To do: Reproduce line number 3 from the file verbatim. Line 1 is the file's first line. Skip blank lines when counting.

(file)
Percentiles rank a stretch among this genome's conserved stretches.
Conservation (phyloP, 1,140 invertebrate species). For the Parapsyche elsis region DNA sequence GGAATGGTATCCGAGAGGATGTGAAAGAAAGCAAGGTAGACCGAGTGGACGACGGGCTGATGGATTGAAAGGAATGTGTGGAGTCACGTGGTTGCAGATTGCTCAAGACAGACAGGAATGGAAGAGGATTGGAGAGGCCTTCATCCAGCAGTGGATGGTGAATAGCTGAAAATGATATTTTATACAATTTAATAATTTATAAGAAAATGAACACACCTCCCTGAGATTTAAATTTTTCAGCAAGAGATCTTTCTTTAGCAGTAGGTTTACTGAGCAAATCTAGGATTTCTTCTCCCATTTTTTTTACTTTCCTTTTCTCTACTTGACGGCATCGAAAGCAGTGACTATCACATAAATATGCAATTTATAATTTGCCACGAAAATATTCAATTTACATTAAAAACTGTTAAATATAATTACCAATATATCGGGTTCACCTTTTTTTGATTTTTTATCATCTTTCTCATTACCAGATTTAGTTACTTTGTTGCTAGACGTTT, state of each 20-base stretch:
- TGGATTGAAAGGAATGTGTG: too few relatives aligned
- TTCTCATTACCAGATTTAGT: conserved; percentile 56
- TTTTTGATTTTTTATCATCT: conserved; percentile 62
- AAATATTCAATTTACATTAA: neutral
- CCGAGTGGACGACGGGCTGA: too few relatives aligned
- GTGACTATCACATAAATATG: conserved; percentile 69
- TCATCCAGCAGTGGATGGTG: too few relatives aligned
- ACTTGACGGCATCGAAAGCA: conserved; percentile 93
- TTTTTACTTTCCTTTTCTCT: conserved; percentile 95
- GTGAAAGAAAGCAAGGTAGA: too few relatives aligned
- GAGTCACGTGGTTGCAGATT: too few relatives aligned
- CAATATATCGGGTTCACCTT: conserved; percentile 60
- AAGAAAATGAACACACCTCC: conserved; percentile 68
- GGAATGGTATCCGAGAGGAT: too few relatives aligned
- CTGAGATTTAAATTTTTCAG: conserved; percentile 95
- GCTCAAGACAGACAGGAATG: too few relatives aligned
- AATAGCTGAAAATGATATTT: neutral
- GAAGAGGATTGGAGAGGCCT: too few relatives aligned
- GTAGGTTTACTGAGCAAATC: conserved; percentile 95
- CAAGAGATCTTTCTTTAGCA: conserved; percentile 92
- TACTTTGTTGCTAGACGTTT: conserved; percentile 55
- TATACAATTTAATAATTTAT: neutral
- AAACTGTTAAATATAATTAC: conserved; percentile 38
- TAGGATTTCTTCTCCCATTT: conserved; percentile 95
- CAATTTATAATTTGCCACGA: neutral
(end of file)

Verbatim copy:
- TGGATTGAAAGGAATGTGTG: too few relatives aligned